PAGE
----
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High-tech gear that could revolutionize kitchens

Last Updated November 10, 2006

Samsung's POPCON (short for popular convergence) refrigerator.

In the world of The Jetsons , appliances think, talk and interact in a chaotic household. Star Trek: The Next Generation's replicators produce piping hot, perfectly cooked food in seconds. These space-age appliances might live in the realm of fantasy, but some of these ideas are not so far fetched.

Today, manufacturers including GE, Maytag, Samsung and Whirlpool are partnering with the likes of Cisco, Microsoft and Sun Microsystems to create futuristic appliances that can keep notes, generate recipe ideas, calculate cooking times and heat food at warp speed. Oh — and some of these kitchen gadgets can even play movies while you wait.

Many of the real whiz-bang ideas are just prototypes from researchers who like see how far they can push the intelligence quotient of appliances. While the prototypes show that the ideas work, the average consumer isn't quite ready to invest thousands of dollars in appliances that start cooking with a call from a cellphone or are networked to a laptop computer, so there's not enough demand at present to actually turn the technology into commercial products.

But there are some kitchen appliances coming to market now that integrate pretty cool high-tech gadgetry that can make consumers' domestic lives a bit easier.

James Politeski, executive director of sales and marketing for the home appliance division at Samsung Canada in Toronto, reports that barcode scanners integrated with refrigerators and microwaves are a category of cutting-edge kitchen gear that's just about ready for prime time.

"There are prototypes around for refrigerators that will take the information from the barcode [on food packaging] to tell you what is in the fridge and when food items will expire," he says. "If it's linked to the internet, you can push a button and find recipes based on what's in your fridge and generate a list of any missing ingredients."

Microwave reads barcodes

Samsung launched a barcode-reading microwave in partnership with a grocery chain in Europe. When a frozen item is scanned, the microwave estimates and sets the proper cooking time automatically.

The company is also ready to announce the POPCON (short for popular convergence) refrigerator. You might say it offers the ultimate in fridge magnets. This wireless-enabled appliance features a removable LCD (liquid crystal display screen) that can be used to leave voice messages, post notes, manage a family calendar and even play TV shows or DVDs.

The latest dishwashers have built-in sensors that can estimate how dirty the dishes are, select the right water softness and cycles for the types of dishes (plastic or china), and dispense the correct amount of detergent to reduce waste.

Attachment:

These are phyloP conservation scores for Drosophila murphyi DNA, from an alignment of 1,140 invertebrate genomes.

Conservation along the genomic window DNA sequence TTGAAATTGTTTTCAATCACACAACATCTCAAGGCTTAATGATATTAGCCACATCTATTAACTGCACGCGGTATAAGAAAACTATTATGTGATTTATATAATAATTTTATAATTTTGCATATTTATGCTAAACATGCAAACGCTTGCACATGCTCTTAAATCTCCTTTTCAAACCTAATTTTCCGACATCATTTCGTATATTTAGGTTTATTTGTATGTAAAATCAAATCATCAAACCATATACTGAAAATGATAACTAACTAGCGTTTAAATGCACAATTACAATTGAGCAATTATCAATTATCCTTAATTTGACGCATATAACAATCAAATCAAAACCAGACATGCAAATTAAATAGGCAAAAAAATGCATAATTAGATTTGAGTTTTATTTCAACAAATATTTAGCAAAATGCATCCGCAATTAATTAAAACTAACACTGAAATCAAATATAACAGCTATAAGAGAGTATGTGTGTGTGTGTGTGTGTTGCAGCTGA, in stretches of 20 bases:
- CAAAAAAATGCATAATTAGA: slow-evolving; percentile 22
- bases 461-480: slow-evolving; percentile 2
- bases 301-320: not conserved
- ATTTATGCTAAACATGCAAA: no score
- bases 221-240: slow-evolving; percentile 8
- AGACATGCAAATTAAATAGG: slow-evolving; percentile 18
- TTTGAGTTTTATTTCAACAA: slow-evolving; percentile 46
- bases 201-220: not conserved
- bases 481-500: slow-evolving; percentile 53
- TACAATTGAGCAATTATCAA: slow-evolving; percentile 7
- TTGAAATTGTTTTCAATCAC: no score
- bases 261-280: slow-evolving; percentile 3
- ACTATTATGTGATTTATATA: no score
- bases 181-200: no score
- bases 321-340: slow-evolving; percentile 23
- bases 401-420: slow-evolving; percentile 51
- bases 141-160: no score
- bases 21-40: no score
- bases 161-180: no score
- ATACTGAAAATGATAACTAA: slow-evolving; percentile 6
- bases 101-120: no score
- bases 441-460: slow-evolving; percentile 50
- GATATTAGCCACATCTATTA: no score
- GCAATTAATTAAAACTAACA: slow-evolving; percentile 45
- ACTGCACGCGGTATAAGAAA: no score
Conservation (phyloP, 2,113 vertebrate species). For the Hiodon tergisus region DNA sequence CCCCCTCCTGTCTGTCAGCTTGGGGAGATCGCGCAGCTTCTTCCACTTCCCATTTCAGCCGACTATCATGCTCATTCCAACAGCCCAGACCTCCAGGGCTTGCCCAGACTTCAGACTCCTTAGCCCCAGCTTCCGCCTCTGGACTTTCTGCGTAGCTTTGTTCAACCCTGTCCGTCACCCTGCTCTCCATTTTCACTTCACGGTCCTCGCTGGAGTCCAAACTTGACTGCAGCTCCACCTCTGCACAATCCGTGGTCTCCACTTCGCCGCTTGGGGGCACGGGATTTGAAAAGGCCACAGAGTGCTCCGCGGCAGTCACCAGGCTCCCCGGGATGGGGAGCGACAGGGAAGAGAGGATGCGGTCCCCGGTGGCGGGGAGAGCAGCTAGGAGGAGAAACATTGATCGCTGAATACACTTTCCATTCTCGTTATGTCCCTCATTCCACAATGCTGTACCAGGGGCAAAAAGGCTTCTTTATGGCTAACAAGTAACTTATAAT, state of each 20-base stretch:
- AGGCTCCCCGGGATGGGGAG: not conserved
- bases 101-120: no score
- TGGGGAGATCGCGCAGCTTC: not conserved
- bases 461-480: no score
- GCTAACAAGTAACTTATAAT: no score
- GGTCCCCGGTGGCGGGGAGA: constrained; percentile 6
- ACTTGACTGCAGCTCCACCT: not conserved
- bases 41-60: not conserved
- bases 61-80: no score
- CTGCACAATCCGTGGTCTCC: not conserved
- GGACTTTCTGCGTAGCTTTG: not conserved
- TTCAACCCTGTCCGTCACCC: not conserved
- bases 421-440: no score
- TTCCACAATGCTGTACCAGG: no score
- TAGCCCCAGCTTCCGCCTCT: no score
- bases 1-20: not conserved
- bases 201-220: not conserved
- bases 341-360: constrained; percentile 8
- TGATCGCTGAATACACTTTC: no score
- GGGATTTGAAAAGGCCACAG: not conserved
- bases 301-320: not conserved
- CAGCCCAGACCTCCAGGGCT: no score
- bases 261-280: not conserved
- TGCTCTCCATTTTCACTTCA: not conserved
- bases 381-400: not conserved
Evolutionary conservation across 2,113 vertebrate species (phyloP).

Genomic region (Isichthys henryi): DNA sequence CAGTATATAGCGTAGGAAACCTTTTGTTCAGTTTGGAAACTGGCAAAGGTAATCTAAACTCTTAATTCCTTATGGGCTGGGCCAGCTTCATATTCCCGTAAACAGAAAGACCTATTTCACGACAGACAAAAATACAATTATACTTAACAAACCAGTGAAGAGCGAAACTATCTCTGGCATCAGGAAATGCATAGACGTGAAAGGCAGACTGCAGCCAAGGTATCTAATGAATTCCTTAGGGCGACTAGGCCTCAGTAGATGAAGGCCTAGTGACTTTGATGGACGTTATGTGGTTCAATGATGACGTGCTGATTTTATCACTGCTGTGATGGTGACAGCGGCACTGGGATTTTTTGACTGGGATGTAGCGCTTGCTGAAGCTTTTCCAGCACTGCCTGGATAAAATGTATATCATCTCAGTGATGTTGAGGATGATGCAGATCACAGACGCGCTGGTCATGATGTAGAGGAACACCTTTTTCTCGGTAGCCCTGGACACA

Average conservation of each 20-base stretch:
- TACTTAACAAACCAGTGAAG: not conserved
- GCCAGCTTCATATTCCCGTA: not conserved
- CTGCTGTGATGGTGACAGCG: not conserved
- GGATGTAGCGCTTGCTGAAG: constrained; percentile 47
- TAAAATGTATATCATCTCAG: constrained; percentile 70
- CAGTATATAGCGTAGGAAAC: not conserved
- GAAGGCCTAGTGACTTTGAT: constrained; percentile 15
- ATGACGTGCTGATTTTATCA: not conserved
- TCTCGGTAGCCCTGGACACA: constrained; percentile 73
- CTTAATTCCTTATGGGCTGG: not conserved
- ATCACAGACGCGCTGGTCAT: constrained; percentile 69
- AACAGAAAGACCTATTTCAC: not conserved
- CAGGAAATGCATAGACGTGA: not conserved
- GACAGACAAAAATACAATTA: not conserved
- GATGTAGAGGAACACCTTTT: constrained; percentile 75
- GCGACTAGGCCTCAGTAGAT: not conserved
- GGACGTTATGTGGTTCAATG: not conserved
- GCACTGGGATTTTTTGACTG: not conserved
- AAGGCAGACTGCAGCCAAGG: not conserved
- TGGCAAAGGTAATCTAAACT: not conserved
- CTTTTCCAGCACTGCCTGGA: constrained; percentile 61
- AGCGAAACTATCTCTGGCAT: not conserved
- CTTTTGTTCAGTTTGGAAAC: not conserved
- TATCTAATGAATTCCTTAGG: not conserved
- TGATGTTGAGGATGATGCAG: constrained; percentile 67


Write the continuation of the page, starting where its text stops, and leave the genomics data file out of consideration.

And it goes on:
On the more exotic front, wine lovers might be impressed with something like GE's newest intelligent wine vault — a free-standing appliance with host of features programmed at the factory.

Interactive panel

Product details such as the name, vineyard and year can be entered on the interactive panel outside the unit to generate barcodes for each bottle. The data from these scans can be used to create content lists, maturity charts, map layouts of products, and suggestions for pairing food and wine. All the data is backed up on a GE server through an online connection so it's never lost, even if the power goes out temporarily.

Even at a price tag of $35,000 US, there's been huge growth in demand for the wine vault in larger new homes where value-added amenities are becoming more popular," GE's Allison Eckelkamp says.

On the cooking front, ovens that combine convection, thermal and microwave technologies can cook foods five times faster than conventional ones. And induction cooktops � which have been used in Europe for more than 15 years � are now making their way to North American kitchens.

What's so hot about induction? Well, the fact that it's so cool.

Rather than the burners generating the temperature, induction technology creates an electro-magnetic response in iron or stainless steel cooking vessels. The "burner" stays cool to the touch from start to finish. The technology is reported to be 25 to 30 per cent more energy efficient than a standard stovetop — and it's fast. A large stockpot of water can be brought to a boil in as little as two minutes.

Interest expected to grow

According to David Amiel, vice-president of sales and marketing for Maroline Distributing Inc. in Montreal, manufacturers are expecting big interest in these high-tech cooktops in the next 18 to 24 months as they move from being a novelty to a practical "must have" in the North American kitchen.

"People are seeing induction cooktops as the latest and greatest 'new toy,'" says Amir Girgis, managing director of Diva de Provence in Toronto. "The controls are so precise you can pretty well adjust the energy to create the number of bubbles you want to see boiling."

But as for some of the more sophisticated technology and "way out" prototypes being developed now, Politeski says, the concept of truly "smart" appliances helping out around the average kitchen is still the stuff of the future.

"Refrigerators and microwaves that talk to you is very cool stuff," he says. "But [adoption] is probably years away. For them to become a reality, it requires a mindset that appreciates the value."

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